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​Can the Washington Post’s remarkable turnaround be sustained?




The Washington Post newsroom is seen following the inauguration of its headquarters on January 28, 2016 in Washington, DC.
The Washington Post newsroom is seen following the inauguration of its headquarters on January 28, 2016 in Washington, DC.
MANDEL NGAN/AFP/Getty Images

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The Washington Post has had its fair share of layoffs and buyouts, just as a number of print newspapers have.

When Amazon founder Jeff Bezos purchased the newspaper in 2013 for $250 million, the newsroom was initially skeptical about the changes that might follow.

In the past three years, Bezos turned the paper into somewhat of a technology company, where he has the freedom to innovate and take more risks.

In addition to being the only major newspaper to publish all of it’s content directly onto Facebook, a move others have avoided fearing it might disincentivize people from purchasing a digital subscription, the newsroom has also grown by 140 journalists.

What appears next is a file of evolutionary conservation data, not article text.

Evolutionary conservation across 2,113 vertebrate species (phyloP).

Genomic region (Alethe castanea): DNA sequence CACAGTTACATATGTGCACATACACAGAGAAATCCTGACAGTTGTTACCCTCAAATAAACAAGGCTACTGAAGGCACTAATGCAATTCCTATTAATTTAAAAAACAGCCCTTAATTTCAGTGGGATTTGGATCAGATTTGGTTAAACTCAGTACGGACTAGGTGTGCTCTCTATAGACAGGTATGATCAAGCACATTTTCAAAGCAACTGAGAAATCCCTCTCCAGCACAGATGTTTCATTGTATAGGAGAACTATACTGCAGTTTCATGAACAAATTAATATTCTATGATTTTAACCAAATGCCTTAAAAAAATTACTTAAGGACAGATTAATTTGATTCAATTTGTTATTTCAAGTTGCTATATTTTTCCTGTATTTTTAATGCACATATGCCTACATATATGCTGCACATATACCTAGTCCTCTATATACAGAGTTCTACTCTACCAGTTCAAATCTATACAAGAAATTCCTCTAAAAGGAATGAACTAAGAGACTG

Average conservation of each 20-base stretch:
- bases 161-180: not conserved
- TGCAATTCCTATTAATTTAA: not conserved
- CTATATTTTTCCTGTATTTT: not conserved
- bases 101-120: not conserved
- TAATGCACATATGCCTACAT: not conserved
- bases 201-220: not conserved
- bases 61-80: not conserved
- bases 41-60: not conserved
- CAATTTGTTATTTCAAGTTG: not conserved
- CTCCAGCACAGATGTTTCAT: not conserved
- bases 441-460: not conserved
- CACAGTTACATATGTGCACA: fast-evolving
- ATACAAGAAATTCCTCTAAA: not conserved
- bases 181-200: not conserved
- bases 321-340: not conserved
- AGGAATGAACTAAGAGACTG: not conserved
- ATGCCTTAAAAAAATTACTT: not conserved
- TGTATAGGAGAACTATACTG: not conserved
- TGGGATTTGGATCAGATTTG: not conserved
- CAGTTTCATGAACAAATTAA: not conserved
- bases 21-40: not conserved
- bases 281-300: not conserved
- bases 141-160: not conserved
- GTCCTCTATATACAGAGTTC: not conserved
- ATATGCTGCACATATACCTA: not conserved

“[Jeff] constantly tells us, ‘Don’t focus on the competition, focus on the reader,’ ” Shailesh Prakash, the Post’s chief technology officer, said to New York Magazine.

So what’s behind the Post’s turnaround? Is it an owner with billions of dollars or the ability to adapt technologically?

Guests:

Ken Doctor, media analyst for newsonomics.com and the author of “Newsonomics: Twelve New Trends That Will Shape the News You Get” (St. Martin’s Press, 2000)

Joshua Benton, director of the Nieman Journalism Lab at Harvard University



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